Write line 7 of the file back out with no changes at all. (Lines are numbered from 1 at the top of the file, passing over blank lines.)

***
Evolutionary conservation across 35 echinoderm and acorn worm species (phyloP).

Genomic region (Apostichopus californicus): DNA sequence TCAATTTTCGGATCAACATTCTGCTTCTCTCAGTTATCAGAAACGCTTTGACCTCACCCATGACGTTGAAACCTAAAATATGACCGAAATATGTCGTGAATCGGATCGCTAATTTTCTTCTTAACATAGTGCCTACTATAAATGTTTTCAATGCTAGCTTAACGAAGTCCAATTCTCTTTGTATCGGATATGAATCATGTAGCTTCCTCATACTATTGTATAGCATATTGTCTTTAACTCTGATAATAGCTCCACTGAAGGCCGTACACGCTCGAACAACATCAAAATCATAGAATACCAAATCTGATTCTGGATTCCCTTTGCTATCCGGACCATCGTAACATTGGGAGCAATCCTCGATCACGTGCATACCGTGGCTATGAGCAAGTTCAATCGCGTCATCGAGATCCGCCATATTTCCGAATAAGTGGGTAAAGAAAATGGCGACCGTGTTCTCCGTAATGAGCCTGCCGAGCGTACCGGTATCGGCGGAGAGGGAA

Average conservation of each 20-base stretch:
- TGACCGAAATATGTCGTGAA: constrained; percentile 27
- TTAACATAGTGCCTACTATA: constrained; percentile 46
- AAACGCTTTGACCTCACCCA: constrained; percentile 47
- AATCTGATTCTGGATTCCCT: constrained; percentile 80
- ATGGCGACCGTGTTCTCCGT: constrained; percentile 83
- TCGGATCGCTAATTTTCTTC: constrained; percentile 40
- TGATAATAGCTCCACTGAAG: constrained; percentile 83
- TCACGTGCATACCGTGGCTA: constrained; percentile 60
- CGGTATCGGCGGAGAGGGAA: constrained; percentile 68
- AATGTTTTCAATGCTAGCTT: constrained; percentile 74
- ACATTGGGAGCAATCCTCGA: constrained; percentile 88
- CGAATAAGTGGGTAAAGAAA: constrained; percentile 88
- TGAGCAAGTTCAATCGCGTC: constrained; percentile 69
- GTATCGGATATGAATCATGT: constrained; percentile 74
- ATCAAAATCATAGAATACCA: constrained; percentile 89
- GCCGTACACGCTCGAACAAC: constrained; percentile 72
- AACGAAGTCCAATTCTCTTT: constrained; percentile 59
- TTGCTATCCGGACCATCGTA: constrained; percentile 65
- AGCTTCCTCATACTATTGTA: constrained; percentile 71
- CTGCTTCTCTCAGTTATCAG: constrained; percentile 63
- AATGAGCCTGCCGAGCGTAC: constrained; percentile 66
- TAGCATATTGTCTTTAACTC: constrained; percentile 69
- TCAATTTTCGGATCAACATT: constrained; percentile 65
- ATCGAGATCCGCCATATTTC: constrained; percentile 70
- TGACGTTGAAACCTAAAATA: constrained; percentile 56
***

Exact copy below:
- AATCTGATTCTGGATTCCCT: constrained; percentile 80